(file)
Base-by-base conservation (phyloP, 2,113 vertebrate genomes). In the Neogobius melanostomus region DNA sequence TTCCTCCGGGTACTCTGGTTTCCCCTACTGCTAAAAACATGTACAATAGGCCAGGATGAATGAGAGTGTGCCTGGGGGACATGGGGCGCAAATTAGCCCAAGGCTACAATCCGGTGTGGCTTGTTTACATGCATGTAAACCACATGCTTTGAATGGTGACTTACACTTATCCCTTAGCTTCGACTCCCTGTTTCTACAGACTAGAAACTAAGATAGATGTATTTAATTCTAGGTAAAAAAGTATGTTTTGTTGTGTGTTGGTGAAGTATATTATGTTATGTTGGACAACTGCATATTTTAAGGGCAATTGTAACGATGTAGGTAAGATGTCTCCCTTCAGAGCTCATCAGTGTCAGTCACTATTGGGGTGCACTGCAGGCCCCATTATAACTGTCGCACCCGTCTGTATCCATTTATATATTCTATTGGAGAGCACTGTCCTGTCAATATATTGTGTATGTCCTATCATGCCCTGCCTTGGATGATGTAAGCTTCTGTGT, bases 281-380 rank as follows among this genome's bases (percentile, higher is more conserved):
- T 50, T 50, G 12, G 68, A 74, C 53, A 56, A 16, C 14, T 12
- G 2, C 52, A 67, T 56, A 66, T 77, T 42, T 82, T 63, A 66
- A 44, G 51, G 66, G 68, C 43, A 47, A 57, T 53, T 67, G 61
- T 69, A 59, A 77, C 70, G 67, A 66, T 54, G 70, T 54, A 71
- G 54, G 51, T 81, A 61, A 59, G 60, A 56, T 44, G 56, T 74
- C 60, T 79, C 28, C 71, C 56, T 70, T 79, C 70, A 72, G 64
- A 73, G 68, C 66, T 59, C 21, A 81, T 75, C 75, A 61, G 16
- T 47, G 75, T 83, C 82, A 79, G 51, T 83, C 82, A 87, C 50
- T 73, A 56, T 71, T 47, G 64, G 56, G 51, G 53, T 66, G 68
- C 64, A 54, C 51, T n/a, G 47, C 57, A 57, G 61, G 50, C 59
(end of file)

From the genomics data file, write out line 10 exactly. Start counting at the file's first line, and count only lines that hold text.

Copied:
- T 73, A 56, T 71, T 47, G 64, G 56, G 51, G 53, T 66, G 68